Thursday, 21 November 2013

Winter backpacking on the White Mounth - going out in a blaze of glory!

We slept well and warm in the bothy at Glas Allt Shiel despite outside temperatures dipping well below freezing.  Early morning frost and ice had made the grass crunchy and the ground hard.

After breakfast and a good clean and tidy out of the bothy we set off to walk out along Loch Muick, which was still in shadow.  The air was cold and sharp, it was a cracking morning to be out and about. As a bonus our rucsacs were substantially lighter by most of our food and a couple of kilos each of coal and kindling  :o)

The early sun wasn't far away, still below the hills of the Capel Mounth but lighting the sky a to a searing white.  There was great wildlife interest too.  In the space of five minutes near the outflow of the loch we saw groups of Red Deer, a party of black grouse and a group of about twenty Whooper Swans (Cygnus cygnus) falling gracefully out of the morning air from the north east to land on the loch with much calling and splashing.  We thought perhaps that this was possibly their first arrival for the winter having flown from Iceland, such was the commotion on landing.

Past the outflow of Loch Muick we entered the woods of Glen Muick (pronounced "Mick" and meaning Glen of Pigs).  It was much cooler here in the wood and out of the sun but above us the larches were in glorious sunshine. 

We stopped for second breakfast near the Linn of Muick, finding a small patch of sunshine in which to sit and reflect on a great short trip which had given us some of the best of Scotland's winter hills.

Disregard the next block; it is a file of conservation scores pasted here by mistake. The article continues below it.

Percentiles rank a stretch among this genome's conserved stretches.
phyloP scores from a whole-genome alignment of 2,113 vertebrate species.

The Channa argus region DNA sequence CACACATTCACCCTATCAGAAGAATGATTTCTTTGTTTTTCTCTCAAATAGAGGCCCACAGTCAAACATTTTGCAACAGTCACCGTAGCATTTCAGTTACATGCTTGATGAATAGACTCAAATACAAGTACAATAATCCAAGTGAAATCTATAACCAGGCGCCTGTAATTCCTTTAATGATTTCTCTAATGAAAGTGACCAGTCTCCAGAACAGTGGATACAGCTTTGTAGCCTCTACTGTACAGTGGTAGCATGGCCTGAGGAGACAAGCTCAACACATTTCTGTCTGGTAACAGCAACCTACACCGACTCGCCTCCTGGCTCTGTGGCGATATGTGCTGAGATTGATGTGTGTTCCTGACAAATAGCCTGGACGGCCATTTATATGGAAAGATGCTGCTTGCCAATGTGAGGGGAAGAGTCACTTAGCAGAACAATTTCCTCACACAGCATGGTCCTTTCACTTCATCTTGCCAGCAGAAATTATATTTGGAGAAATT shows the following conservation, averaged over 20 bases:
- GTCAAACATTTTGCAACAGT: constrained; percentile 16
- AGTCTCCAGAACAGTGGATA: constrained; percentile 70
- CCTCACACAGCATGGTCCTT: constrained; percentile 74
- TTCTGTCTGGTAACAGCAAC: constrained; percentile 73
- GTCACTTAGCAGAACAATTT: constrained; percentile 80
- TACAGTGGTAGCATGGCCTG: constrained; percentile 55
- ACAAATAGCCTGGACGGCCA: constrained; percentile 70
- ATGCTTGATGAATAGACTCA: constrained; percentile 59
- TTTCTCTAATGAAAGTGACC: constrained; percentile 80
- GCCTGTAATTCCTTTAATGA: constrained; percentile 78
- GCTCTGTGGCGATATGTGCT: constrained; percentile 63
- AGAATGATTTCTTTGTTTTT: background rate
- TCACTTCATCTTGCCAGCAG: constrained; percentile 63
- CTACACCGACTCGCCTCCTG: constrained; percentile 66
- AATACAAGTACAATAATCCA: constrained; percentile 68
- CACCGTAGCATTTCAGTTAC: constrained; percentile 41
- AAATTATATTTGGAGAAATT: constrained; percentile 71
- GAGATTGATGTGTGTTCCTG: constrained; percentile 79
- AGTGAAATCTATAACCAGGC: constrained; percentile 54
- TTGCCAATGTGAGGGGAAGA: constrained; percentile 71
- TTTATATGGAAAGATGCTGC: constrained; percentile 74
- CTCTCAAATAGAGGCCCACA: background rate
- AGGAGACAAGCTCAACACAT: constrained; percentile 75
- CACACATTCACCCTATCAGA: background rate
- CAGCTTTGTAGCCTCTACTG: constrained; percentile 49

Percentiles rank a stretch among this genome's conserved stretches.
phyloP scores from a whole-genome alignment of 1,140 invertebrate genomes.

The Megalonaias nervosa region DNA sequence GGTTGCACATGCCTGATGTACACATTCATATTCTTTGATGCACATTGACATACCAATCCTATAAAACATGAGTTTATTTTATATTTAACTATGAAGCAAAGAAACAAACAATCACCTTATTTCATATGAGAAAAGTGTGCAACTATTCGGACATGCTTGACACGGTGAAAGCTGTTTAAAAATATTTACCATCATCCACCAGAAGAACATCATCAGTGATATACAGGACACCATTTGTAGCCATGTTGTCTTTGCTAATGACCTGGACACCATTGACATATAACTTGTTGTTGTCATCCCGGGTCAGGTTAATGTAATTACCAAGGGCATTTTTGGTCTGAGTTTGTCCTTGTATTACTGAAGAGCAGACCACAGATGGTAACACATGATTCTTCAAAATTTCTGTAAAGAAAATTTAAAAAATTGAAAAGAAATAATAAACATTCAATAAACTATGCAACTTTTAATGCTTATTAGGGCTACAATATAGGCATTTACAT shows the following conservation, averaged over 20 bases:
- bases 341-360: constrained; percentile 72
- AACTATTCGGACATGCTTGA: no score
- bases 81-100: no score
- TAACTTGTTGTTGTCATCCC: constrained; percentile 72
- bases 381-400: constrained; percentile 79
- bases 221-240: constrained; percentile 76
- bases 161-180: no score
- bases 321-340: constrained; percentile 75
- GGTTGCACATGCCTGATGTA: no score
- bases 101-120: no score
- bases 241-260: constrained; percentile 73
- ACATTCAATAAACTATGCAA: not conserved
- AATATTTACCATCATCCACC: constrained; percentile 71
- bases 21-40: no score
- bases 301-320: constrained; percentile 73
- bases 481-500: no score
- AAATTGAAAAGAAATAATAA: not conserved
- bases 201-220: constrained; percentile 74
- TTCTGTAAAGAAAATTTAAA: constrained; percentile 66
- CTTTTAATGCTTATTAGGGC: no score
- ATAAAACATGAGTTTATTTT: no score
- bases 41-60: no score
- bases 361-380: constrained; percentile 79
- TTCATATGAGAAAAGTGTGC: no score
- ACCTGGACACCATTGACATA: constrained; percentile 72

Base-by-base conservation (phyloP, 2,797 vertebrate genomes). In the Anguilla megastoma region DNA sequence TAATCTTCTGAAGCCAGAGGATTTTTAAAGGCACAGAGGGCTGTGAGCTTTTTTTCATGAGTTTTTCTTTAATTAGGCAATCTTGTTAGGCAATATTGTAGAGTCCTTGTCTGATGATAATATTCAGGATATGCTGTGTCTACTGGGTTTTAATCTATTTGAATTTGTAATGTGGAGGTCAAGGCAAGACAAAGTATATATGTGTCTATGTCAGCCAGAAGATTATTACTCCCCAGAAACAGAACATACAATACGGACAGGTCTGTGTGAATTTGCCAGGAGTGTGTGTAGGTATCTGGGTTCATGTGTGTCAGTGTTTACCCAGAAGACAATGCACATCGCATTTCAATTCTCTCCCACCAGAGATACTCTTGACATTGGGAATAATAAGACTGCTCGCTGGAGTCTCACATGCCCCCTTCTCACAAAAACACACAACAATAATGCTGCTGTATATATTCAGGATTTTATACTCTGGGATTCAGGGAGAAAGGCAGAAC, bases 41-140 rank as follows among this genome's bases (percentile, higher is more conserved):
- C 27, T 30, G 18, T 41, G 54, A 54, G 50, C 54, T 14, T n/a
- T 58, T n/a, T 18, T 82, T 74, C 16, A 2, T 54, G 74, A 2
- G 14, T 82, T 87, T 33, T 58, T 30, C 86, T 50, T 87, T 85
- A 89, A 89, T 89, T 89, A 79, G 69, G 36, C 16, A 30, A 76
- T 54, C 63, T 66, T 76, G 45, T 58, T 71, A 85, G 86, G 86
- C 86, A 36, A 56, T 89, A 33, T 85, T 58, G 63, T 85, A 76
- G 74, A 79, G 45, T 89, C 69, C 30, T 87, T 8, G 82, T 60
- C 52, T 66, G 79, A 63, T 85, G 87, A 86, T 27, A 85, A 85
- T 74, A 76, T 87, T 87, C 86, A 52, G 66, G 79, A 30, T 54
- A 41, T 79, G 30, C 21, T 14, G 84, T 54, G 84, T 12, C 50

Emerging from the woods further down, we walked into a truly fabulous morning.  The final flourish of autumn colour made the hills and woods appear to glow.  The hills might now be in full winter conditions but here on the lower ground it was still autumn yet.

We strolled down the final couple of kilometres to where we'd left a car near Mill of Sterin; there's space to park a car here if it's done carefully and considerately.  Our short early winter trip had been just 30 kilometres over an afternoon, a full day and a morning but it had interest, variety and two good bothies.  We'd also been fortunate with the weather; as we drove the short distance home the grey clouds of an approaching weather front filled the sky.

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